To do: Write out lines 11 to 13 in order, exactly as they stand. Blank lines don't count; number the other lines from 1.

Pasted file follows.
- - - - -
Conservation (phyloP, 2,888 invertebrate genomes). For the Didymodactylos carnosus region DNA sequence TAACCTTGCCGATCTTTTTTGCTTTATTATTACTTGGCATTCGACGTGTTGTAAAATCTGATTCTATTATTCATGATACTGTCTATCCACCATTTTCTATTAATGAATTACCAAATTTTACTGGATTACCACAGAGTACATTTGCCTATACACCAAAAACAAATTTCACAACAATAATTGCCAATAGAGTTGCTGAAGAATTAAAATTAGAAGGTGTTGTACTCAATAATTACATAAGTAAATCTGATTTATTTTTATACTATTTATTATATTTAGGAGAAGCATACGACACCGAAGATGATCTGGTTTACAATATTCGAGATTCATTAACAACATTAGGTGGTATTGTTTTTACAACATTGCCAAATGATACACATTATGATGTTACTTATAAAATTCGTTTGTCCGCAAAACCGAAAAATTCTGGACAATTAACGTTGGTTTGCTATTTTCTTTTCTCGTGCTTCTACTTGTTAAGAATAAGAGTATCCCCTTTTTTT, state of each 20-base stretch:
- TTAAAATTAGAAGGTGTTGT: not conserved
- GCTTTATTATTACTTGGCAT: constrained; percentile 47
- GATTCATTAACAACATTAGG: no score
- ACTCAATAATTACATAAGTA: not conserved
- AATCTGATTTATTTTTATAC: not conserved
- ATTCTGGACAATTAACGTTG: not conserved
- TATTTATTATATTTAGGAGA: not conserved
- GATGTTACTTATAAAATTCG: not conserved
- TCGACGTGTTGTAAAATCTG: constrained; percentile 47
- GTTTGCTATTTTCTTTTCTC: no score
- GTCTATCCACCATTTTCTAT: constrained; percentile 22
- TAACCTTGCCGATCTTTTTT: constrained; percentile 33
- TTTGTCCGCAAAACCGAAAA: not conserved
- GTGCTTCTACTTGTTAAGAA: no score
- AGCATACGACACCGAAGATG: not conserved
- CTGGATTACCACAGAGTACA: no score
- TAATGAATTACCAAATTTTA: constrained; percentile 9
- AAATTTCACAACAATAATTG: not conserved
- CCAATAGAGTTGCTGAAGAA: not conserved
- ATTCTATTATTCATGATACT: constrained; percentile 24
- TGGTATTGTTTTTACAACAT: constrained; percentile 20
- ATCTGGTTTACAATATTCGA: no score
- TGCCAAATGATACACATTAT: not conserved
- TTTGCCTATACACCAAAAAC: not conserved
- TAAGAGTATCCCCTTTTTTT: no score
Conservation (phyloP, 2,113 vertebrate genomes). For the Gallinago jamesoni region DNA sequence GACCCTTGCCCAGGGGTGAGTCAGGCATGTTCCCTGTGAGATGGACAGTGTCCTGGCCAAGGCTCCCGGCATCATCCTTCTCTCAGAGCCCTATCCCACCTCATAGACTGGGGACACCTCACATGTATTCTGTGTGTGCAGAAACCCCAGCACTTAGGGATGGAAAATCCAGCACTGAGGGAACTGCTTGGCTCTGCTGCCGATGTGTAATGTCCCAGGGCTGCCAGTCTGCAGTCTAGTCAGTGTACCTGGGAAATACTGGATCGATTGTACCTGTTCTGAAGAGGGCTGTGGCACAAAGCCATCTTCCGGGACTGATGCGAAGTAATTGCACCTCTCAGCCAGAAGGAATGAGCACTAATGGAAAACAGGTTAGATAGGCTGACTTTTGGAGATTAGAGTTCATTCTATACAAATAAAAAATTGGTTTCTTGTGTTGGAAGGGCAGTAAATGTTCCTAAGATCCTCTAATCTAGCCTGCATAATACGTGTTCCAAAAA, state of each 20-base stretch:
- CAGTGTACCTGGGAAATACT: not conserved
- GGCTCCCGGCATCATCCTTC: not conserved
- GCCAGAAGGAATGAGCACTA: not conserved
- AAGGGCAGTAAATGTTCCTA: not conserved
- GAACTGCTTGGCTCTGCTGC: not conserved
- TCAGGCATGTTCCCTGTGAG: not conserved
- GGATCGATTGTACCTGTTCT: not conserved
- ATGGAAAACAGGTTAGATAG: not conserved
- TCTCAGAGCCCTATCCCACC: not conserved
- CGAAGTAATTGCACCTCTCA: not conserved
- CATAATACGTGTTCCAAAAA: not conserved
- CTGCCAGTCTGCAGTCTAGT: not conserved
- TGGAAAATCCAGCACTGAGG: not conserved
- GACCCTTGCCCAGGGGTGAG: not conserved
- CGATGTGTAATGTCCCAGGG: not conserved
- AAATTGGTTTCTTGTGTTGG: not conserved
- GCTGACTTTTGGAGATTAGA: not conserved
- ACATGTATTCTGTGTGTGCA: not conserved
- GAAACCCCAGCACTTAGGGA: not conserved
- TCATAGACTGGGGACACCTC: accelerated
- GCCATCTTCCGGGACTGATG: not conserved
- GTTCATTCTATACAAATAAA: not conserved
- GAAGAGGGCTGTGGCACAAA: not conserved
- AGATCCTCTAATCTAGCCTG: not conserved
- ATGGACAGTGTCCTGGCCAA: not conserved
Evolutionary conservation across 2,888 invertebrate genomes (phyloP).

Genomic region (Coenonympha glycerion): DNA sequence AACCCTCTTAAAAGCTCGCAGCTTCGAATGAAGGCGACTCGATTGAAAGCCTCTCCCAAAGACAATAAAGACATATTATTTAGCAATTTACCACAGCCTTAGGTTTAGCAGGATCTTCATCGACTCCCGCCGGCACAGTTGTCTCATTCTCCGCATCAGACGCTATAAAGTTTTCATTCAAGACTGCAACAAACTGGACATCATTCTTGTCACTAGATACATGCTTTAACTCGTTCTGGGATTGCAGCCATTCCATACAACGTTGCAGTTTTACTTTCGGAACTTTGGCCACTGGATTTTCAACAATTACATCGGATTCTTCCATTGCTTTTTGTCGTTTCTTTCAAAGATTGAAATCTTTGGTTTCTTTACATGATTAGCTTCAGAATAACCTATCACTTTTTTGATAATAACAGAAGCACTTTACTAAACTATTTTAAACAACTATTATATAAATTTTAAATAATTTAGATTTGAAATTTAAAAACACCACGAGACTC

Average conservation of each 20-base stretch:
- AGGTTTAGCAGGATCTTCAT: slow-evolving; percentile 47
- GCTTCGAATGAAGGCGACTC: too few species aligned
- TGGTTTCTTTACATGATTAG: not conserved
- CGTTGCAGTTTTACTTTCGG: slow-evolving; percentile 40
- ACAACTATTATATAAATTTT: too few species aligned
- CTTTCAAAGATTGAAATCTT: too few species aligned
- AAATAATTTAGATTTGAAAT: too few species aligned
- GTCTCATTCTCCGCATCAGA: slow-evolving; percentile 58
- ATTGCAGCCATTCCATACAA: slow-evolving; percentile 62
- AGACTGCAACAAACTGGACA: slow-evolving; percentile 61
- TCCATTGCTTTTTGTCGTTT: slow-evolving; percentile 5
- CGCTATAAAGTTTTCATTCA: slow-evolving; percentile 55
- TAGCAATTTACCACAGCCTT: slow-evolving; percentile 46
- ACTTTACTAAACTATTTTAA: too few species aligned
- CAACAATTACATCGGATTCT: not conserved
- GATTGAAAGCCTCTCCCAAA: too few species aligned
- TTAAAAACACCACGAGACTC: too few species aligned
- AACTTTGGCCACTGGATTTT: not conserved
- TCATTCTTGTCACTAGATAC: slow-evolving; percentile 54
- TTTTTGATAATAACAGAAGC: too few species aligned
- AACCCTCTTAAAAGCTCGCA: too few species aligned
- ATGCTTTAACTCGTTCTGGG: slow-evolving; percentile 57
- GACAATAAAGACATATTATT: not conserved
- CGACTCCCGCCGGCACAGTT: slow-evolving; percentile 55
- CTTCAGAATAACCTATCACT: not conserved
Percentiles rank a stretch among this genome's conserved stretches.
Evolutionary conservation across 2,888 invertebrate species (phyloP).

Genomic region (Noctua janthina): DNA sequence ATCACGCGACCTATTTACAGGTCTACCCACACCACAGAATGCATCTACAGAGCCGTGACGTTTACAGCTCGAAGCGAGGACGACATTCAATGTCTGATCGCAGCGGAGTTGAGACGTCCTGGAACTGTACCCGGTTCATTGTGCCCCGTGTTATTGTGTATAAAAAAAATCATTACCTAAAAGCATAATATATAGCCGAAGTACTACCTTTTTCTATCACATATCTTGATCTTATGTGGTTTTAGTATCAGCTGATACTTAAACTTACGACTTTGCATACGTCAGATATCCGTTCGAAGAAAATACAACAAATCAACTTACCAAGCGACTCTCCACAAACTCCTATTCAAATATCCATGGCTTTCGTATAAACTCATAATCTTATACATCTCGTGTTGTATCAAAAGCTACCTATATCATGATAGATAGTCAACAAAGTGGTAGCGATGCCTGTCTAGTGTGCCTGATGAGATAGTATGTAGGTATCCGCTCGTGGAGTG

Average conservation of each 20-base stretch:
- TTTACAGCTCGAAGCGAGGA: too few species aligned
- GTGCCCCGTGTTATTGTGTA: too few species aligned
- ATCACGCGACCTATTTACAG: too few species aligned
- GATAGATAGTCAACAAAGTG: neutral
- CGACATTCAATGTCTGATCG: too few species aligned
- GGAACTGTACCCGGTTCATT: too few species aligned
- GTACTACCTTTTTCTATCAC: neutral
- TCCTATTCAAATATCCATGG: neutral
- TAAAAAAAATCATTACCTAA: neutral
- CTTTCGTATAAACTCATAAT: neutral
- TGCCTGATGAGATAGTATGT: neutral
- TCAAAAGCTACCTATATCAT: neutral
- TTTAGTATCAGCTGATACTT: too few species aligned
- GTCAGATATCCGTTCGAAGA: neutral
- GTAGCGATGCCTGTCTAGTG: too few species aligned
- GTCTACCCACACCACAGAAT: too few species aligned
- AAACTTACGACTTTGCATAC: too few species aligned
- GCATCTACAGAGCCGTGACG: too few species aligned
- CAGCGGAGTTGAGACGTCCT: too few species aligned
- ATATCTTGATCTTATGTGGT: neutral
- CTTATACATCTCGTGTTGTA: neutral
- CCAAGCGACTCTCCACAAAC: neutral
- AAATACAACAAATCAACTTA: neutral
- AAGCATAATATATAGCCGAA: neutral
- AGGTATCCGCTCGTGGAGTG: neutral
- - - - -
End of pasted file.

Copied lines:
- GTTTGCTATTTTCTTTTCTC: no score
- GTCTATCCACCATTTTCTAT: constrained; percentile 22
- TAACCTTGCCGATCTTTTTT: constrained; percentile 33